Key findings

Ohio has restored the number of jobs lost to COVID-19. However, that recovery was confined to just four metro areas with significant job growth, while most Ohio communities continue to face jobs shortfalls.

By some measures, Ohio’s labor market is highly favorable to working people, with a record low unemployment rate and two job openings per unemployed worker. However, for a significant share of Ohio working people, this tight labor market is not translating into livable wages, and understaffing is creating additional work and stress for those on the job.

Pay growth in the COVID era was limited to low wage Ohioans and was substantial for that cohort following decades of flat wages.

This recent pay growth, however, has not been enough to reverse decades of widening inequality between more and less privileged workers, and inequality between workers and their employers has skyrocketed.

Based on MIT’s living wage calculator, a family of four with two working parents needs each to be paid at least $24.53 per hour, meaning that Ohioans aren’t paid enough to support a small family until they reach the 60th percentile of all working people in the state.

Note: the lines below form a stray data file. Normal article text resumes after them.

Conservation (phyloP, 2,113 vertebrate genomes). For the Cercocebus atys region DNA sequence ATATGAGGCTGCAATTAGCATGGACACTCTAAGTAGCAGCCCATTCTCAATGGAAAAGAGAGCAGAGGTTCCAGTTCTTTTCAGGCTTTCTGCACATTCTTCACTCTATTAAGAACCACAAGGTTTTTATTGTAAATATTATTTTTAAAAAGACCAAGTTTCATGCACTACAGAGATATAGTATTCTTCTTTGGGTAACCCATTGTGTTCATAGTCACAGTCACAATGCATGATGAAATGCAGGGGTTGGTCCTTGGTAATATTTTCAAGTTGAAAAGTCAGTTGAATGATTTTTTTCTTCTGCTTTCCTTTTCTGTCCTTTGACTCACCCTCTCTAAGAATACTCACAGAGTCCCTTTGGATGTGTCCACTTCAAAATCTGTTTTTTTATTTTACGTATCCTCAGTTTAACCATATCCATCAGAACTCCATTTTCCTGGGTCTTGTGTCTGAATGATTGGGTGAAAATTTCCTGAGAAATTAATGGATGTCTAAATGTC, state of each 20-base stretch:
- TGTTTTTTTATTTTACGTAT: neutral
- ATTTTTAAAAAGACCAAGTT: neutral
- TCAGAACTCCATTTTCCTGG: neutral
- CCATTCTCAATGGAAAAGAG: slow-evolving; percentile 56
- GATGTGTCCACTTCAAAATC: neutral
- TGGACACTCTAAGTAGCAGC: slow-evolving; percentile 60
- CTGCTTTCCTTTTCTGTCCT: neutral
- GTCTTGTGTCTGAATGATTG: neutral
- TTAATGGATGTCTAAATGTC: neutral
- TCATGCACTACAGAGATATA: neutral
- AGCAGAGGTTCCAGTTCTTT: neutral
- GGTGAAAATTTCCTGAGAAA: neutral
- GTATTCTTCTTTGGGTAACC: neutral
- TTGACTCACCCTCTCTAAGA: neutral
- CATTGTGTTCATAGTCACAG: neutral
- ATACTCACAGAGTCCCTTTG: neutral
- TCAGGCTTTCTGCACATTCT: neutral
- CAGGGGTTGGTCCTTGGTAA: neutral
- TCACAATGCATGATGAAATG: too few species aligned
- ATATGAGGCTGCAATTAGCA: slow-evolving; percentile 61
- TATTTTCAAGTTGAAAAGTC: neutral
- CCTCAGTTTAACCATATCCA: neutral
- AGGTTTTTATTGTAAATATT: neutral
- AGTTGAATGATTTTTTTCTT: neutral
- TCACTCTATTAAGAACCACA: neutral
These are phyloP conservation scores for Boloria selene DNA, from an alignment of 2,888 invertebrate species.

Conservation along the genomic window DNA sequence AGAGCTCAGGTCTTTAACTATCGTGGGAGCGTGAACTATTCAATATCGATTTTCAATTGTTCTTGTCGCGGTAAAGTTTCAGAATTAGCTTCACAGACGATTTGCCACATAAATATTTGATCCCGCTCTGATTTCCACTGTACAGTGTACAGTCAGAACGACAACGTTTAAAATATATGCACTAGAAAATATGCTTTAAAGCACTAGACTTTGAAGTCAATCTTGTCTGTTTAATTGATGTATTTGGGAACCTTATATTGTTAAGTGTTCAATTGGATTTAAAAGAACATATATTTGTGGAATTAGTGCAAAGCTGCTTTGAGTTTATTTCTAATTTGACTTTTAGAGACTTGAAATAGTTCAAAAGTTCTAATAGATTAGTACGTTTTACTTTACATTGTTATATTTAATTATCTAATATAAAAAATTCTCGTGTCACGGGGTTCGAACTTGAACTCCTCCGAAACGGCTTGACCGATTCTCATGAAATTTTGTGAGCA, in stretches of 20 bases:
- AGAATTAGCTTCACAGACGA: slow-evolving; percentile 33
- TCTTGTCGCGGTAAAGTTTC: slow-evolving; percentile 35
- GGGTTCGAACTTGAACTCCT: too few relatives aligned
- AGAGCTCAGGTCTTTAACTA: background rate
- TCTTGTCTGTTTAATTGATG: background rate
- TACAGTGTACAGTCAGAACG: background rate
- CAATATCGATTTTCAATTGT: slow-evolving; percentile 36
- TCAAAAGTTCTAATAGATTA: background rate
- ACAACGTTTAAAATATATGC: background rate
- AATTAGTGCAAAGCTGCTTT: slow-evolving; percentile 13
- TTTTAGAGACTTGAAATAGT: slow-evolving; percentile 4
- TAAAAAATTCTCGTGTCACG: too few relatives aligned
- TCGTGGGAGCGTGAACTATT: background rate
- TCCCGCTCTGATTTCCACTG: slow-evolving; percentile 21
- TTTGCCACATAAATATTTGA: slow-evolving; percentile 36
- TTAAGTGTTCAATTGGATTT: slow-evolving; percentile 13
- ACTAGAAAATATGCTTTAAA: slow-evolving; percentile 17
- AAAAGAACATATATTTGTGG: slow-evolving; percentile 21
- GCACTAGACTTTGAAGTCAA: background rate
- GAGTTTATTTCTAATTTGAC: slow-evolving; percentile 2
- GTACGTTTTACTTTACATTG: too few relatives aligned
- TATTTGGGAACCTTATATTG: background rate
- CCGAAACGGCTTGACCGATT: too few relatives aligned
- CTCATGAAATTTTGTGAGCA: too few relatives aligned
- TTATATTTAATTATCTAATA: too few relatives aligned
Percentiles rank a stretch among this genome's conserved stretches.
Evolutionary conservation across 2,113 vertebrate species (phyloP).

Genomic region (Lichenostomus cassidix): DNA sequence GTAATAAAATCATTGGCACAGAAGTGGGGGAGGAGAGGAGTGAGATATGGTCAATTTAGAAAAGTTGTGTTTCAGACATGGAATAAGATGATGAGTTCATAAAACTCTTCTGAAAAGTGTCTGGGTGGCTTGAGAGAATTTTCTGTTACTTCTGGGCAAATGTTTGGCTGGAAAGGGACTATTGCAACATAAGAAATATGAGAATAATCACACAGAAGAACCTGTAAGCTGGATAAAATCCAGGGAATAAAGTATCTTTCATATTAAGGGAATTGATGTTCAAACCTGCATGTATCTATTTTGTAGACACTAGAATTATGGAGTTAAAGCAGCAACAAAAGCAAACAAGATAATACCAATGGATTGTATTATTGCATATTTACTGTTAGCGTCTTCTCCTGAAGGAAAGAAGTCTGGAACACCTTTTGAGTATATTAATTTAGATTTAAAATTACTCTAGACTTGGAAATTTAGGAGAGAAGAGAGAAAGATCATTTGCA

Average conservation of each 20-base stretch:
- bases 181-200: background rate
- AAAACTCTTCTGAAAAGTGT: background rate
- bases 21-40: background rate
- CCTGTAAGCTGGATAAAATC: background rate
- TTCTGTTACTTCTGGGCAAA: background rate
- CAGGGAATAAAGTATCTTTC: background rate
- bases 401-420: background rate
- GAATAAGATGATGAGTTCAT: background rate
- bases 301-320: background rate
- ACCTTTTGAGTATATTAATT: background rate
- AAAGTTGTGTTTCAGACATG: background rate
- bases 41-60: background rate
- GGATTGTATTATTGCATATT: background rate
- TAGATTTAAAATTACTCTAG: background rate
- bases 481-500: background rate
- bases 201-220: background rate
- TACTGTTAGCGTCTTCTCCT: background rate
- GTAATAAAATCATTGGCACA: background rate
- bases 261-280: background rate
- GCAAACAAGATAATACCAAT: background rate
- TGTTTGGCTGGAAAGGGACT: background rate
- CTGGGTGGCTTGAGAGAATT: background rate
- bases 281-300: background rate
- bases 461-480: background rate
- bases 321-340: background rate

To restore a steady supply of cheap labor, Ohio employers are seeking access to more vulnerable workers including children and people harmed by the criminal legal system; classifying workers as contractors to skirt labor protections; funding the Issue 1 campaign to cut off Ohioans’ ability to raise the minimum wage through direct democracy; and asking lawmakers to worsen the hardship workers face in unemployment.

Inflation slowed to 3 percent this summer, giving the Federal Reserve ample space to slow inflation-suppressing measures. Because the strong growth economy makes our labor market more effective and fair, the Fed should back off further efforts to reduce inflation.

Today’s tight labor market is helping workers share in prosperity for the first time in decades